As the U.S. House of Representatives gears up to vote on a bill that would repeal the 2.3% device industry tax this week, we want to inform you of two things:
1. The non-partisan Congressional Budget Office (CBO) has figured out how much the tax repeal could cost. (It's pricey)
2. An observer says the tax, which is designed to help fund the health reform law, was actually part of a compromise with industry, which now opposes it as a job and innovation killer.
Losing the tax comes with a hefty price tag. The CBO believes its absence would slash nearly $30 billion from revenues over the next 10 years, and add to the already stratospheric U.S. budget deficit. With no legislative action, the medical device tax is scheduled to go into effect this January.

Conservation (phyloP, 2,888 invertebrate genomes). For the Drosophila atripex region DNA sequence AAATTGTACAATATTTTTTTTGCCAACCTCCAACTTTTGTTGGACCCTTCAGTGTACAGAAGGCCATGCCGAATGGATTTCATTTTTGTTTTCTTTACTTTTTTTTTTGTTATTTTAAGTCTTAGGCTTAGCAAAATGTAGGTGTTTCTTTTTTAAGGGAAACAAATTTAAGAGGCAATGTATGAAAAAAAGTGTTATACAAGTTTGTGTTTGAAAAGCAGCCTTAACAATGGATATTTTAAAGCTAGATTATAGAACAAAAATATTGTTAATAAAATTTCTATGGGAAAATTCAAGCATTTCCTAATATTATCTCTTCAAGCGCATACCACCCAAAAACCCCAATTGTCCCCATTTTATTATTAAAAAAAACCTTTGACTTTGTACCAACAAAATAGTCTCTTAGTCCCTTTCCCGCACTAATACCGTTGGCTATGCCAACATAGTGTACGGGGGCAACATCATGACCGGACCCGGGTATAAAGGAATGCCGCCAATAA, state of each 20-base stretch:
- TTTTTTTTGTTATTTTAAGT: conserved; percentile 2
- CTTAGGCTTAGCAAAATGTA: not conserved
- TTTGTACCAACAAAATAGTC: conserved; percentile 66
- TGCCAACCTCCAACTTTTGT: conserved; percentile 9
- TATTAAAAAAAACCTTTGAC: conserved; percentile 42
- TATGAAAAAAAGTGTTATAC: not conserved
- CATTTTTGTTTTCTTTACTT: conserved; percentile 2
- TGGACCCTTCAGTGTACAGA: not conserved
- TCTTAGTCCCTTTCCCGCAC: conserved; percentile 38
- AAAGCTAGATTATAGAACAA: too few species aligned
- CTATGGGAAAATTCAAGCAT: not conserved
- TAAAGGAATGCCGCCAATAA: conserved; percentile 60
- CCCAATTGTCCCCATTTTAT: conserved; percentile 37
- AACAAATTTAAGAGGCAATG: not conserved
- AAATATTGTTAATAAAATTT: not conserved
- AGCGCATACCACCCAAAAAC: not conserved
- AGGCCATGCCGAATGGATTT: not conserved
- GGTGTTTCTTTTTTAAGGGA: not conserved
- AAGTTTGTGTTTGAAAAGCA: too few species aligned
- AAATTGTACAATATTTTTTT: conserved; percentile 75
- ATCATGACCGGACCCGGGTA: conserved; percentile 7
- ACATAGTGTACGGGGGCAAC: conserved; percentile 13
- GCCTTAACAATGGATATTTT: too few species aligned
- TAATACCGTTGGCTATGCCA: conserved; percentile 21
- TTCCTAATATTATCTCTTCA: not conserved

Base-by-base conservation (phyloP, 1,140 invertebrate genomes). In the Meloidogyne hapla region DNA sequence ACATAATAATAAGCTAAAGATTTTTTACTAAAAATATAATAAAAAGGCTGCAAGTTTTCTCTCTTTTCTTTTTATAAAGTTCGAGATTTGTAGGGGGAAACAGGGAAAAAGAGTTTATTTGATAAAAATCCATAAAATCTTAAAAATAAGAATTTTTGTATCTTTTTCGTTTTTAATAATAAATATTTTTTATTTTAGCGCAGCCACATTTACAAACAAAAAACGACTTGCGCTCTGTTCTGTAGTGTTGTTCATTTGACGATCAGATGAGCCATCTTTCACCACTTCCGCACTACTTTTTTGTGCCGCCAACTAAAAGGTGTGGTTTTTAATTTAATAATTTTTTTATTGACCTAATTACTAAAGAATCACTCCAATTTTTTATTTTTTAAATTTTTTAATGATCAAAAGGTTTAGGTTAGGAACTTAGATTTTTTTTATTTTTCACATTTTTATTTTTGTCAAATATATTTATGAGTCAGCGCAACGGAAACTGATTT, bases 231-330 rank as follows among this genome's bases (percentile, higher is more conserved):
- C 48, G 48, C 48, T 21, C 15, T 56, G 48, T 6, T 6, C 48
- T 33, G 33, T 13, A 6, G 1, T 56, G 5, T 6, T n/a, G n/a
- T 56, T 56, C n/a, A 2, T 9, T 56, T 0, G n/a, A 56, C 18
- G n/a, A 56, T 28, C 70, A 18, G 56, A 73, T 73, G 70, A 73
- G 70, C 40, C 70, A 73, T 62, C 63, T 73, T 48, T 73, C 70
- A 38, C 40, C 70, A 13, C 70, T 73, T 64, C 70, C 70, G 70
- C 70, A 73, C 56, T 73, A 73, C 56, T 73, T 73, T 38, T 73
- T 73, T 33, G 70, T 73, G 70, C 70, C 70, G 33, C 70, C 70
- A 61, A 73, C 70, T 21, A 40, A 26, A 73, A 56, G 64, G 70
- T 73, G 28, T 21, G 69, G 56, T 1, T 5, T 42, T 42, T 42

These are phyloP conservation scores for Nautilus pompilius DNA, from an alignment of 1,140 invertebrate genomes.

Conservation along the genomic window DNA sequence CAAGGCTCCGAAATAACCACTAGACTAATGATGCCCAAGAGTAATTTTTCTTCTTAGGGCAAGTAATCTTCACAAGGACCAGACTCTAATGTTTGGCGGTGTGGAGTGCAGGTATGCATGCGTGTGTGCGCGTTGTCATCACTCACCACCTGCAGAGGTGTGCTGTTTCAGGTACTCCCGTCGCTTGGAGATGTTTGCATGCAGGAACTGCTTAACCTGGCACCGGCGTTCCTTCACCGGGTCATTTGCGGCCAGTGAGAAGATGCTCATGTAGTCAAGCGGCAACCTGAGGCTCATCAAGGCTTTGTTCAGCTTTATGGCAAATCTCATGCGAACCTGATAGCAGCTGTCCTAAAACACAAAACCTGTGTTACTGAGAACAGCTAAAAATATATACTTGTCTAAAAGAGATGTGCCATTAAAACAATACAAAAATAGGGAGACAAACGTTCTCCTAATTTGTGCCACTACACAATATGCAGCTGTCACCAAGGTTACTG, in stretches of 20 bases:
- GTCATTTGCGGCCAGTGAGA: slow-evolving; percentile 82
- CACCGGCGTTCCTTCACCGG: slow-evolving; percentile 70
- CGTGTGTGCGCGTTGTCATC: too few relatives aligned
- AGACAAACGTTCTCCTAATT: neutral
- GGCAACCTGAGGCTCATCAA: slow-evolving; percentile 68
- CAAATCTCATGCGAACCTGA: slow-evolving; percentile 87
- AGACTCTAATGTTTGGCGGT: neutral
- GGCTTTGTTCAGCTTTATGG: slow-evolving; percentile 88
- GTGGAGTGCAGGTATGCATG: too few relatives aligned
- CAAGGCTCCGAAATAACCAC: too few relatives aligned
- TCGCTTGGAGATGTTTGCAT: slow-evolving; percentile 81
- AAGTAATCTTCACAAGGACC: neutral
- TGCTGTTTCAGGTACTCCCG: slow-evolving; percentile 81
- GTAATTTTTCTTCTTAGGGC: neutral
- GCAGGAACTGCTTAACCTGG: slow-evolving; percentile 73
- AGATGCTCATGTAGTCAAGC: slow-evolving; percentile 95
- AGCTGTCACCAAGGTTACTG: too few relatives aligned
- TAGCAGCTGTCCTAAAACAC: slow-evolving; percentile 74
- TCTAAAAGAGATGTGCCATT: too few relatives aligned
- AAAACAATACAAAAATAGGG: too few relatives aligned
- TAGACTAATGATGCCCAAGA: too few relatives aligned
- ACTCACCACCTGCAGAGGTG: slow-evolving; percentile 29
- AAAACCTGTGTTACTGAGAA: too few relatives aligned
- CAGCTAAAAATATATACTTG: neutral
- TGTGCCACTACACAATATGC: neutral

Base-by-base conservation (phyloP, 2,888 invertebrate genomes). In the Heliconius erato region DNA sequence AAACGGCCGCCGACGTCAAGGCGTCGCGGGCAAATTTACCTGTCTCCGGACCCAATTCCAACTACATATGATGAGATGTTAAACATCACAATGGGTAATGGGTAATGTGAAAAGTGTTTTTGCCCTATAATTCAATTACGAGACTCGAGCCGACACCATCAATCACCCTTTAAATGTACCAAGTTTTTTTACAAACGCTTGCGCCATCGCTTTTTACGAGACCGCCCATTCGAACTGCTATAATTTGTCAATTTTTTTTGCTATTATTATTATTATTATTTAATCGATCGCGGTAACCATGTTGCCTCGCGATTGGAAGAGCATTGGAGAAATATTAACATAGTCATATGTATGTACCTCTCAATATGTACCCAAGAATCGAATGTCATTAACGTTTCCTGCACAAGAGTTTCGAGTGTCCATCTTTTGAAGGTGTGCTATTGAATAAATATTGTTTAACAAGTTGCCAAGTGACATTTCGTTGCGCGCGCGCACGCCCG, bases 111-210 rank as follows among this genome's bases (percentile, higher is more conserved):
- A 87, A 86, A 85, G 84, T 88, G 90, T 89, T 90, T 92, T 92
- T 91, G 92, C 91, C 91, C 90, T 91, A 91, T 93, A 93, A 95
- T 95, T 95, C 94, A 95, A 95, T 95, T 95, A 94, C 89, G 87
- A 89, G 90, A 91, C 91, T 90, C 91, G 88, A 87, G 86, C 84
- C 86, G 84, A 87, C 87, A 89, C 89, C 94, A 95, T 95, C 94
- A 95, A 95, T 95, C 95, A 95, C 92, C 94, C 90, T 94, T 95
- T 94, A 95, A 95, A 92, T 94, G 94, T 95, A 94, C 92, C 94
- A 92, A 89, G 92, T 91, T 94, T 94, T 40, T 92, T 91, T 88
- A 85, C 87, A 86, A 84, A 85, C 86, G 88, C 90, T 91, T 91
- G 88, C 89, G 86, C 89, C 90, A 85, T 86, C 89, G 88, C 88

Even as the debate continues, at least one observer says the industry was at first grudgingly supportive of the tax that actually passed. Paul Van de Water, of the Center for Budget and Policy Priorities, told CBS News that the tax that passed was considered a compromise deal, produced as "industry was negotiating for a form of the tax which they thought was better."
And as the election year kicks in, some former supporters are now against the tax, as long as Republicans can find a way to replace the revenue with something else. Even more telling, Senate Democrats won't allow a vote on the measure anyway.